Starboard

From Academic Kids

de:Steuerbord eo:tribordoes:Estribor fr:tribord nl:stuurboord pl:burta (statek wodny)

Starboard is the nautical term (used on boats and ships) that refers to the right side of a vessel, as perceived by a person facing forward (i.e., towards the bow).

The starboard side of a vessel is indicated with a green light.

The origin of term comes from old boating practices. Before boats had rudders on their centerline, boats were steered by use of a specialized oar. This oar was held by a sailor located towards the stern (back) of the boat. However, like most of the rest of society, there were many more right-handed sailors than left-handed sailors. This meant that the right-handed sailors holding the steering oar (which had been broadened to provide better control) used to stand on the right side of the boat. The word starboard is a corruption of steering board.

Similarly, the term for the left side of the boat, port, is derived from the practice of sailors mooring on the left side (i.e., the Portboard side) as to prevent the steering boards from being crushed. Because the words portboard and starboard sounded too similar to be distingued under windy sailing conditions, portboard was shortened to port.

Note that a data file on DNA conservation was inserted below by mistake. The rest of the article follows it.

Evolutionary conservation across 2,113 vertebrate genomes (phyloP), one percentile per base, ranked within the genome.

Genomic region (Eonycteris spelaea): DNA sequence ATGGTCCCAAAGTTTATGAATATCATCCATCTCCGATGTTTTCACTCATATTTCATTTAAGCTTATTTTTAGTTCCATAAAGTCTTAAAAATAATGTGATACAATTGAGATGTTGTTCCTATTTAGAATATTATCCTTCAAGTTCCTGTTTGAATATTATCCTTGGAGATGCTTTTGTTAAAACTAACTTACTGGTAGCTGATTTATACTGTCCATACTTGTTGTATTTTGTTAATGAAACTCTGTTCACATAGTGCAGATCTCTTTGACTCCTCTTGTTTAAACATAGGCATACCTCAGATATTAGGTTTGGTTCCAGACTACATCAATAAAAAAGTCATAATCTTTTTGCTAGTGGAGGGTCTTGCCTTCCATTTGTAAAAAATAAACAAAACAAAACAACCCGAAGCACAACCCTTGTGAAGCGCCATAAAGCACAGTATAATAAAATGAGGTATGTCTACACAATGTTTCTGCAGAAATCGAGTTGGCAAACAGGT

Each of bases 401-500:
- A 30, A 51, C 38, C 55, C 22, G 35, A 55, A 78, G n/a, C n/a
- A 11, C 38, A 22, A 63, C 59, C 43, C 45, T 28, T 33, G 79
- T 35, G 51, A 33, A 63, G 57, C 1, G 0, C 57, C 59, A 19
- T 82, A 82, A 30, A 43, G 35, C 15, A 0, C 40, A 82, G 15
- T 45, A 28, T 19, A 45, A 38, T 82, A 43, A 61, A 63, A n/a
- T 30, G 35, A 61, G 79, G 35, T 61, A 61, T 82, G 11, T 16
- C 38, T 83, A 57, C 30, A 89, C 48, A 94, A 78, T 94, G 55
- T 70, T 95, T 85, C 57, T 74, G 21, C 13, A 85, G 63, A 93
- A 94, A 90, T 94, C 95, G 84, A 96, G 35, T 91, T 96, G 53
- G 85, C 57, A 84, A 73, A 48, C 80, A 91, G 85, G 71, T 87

Right of way

Missing image
Right_of_Way_at_Sea_R&G.jpg
Image:Right of Way at Sea R&G.jpg

Consider two ship on courses that intersect. The rule is that the ship on the left must give way. The ship with right of way sees the green light on the starboard (right) side of the ship on the left. The ship that must yield right of way sees the red light on the port side on the ship on the right.

This is likely the beginning of the convention for traffic lights that use red to mean stop and green to mean go.

It would also be true, that if the oarsman with the stearing oar is on the right side of the ship, the oarsman on the port tack can see the red light of the ship on the starboard tack better than visa versa.

See Also

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